Resilience and the Lost Art of Agricultural Inventiveness

farm land

After twenty years in academia, Michael Foley began farming first in southern Maryland, and then in Willits, California, where he, his wife, and oldest daughter currently operate the small, diversified Green Uprising Farm. Foley is cofounder of the School of Adaptive Agriculture, a farmer training and education program where he is a board member and teacher.  He currently manages his local farmers market, and has served as vice president of the Mendocino County Farmers’ Market Association.

The following is an excerpt from Farming for the Long Haul by Michael Foley. It has been adapted for the web.


Food systems are not just about the production, distribution, and processing of foods. They represent distributions of land and power, wealth and poverty, plenty and famine. As farmers we can buy into the food system we are born to and try to rise to the top in a usually losing game, or we can try to change the system and the practice of farming itself.

The contemporary sustainable agriculture movement is an attempt to change one very complex and powerful food system.

But we will fight against odds of our own making, and not just those devised by that system, if we accept its premises, if we suppose there are no alternatives to struggling to make it in the market economy.

And there is a third option: We can return to the norm of the successful agricultural societies of past centuries that were based on a strategy of subsistence first, resilience in the face of both natural and human-made challenges, and continuing invention, and grounded in the reciprocity and fellow feeling of living communities. Understanding the alternatives that human societies have devised in the past is essential to enlarging our vision of farming for the long haul.crops growing on farm land

We don’t know what future farming will look like, but if we have a passion for farming, for caring for a piece of land and even reclaiming it from the destruction past human uses have wrought upon it, then we start by doing what we love—what we love and what we know is right. As Wendell Berry often insists, we can’t save the future; we can only do what is right for the present. And as Berry also insists, what is right must be right for the land and the people of the land.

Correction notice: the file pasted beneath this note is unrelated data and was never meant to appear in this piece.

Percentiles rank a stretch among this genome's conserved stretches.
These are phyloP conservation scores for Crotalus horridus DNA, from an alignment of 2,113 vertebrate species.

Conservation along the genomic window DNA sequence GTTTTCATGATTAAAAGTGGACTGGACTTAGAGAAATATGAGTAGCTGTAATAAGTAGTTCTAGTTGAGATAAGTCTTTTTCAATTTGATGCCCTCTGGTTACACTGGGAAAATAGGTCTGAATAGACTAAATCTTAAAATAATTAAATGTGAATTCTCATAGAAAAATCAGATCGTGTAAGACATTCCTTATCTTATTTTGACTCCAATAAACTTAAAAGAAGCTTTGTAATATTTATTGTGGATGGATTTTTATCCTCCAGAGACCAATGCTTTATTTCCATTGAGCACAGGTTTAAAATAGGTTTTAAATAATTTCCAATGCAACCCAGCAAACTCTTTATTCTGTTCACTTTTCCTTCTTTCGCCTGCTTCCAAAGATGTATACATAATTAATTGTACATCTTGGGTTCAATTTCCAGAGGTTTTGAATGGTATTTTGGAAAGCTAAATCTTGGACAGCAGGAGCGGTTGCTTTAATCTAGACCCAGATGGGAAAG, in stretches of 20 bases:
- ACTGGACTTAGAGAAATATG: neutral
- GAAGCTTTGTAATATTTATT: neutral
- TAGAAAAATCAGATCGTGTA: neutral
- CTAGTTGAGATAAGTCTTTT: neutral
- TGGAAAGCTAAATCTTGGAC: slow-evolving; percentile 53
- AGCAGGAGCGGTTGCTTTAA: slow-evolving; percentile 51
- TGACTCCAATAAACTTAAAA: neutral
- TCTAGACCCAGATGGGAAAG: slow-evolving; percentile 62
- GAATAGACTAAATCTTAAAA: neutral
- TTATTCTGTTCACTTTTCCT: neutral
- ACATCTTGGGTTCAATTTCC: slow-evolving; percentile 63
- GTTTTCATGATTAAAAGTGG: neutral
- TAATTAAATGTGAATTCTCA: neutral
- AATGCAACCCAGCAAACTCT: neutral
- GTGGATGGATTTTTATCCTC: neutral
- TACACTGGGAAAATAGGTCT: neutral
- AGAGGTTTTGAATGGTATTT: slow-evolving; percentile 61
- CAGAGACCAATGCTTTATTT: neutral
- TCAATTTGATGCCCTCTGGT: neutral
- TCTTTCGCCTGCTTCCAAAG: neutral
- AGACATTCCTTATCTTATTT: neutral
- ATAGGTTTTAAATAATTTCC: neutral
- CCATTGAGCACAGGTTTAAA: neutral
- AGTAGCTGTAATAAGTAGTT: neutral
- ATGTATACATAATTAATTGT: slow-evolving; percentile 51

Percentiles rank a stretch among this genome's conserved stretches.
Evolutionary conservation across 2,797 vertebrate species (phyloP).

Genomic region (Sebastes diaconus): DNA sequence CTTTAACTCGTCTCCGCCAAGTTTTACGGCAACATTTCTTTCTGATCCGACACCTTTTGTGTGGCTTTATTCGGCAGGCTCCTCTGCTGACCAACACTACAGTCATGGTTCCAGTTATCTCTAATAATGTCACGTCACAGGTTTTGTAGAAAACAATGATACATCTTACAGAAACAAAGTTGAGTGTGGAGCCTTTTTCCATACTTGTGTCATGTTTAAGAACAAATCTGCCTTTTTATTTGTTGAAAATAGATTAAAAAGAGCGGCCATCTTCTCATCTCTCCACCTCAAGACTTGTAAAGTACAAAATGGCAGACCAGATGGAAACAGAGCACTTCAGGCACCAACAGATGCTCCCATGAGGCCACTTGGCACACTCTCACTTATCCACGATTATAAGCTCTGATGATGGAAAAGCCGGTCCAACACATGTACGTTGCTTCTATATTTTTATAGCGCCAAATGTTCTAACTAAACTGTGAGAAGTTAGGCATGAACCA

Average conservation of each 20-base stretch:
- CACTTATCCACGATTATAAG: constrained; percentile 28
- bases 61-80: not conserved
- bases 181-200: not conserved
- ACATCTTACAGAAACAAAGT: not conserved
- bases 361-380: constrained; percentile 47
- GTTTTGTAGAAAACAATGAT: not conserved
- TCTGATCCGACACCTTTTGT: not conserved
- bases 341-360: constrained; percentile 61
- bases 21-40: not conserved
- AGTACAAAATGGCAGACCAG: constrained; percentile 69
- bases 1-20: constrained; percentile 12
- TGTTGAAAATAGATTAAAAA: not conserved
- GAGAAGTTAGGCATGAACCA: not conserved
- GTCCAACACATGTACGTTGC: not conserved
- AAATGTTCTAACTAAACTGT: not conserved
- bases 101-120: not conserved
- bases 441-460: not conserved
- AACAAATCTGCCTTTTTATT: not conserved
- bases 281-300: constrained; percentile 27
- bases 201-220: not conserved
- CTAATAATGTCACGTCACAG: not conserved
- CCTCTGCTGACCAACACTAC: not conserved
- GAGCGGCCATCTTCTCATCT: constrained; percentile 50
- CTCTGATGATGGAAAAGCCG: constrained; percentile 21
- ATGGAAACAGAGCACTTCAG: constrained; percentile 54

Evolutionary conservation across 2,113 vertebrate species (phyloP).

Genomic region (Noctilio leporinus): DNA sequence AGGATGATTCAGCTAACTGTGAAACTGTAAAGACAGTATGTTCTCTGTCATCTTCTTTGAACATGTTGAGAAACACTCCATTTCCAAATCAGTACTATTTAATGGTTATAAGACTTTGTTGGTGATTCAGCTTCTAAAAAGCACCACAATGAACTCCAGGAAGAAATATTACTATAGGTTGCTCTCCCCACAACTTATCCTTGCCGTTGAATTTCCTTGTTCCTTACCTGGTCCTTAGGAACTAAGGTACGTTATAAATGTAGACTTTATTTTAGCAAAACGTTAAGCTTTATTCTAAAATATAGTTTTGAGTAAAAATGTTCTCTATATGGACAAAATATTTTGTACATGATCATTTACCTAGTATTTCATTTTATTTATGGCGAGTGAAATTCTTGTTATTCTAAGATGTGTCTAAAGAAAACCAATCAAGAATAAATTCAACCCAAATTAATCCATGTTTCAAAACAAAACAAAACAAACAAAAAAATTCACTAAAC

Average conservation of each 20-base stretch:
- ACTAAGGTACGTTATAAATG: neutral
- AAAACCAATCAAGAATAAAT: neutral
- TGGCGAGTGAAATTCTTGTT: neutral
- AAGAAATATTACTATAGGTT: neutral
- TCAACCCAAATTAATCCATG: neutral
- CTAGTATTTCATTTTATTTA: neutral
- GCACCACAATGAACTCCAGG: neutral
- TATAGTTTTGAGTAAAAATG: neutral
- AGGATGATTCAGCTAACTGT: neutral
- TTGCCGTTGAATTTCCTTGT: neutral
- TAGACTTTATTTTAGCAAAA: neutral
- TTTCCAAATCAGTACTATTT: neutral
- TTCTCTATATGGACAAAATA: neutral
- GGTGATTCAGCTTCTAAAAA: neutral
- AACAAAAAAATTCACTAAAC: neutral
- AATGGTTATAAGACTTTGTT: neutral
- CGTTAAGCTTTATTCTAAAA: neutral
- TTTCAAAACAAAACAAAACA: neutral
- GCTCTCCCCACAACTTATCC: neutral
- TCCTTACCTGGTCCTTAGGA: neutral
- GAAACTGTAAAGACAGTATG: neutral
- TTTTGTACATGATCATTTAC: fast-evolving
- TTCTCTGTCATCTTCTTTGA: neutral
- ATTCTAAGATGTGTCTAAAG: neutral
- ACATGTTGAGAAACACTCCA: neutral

If we have a passion for farming—for producing food not just for ourselves and our families but for others on a sufficient scale to feed them for a time—then we have to farm for production’s sake. Almost inevitably, in today’s circumstances, that means farming for a market of some sort. We may want to build all sorts of reciprocity into that—barter, exchange, giving.

But above all, for the long haul and for right now, we need to build resilience, and that means we have to build a farm that makes economic sense in the here and now.

Doing so, however, does not necessarily throw us back into the sterile logic of the marketplace, the one all those farm advisers venerate. “Economic sense” will depend upon the circumstances that each of us brings to farming: other sources of income, other vocations, our hold on the land we work, and so on. And “economic sense” should include our own livelihoods, not just the profits, and perhaps wages, we wrest from the market.

Here is how Berry accounts the success of his “marginal” farm: “As income I am counting the value of shelter, subsistence, heating fuel, and money earned by the sale of livestock.” Thus, “once we have completed its restoration, our farm will provide us a home, produce our subsistence, keep us warm in winter, and earn a modest cash income. The significance of this becomes apparent when one considers that most of this land is ‘unfarmable’ by the standards of conventional agriculture, and that most of it was producing nothing at the time we bought it.”

Such a farm may or may not produce all the income one currently needs, but it is a farm that produces resilience. It is a farm that will be better equipped to survive the uncertainties of the market economy, may creatively address the implications of climate change, and could provide one small contribution to the resilience of the larger community.


Recommended Reads

Wild Apples, Real Cider, and the Complicated Art of Making a Living

Lessons in Resourcefulness and Craft from an Unusual Christmas Tree Farm

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Resilience and the Lost Art of Agricultural Inventiveness

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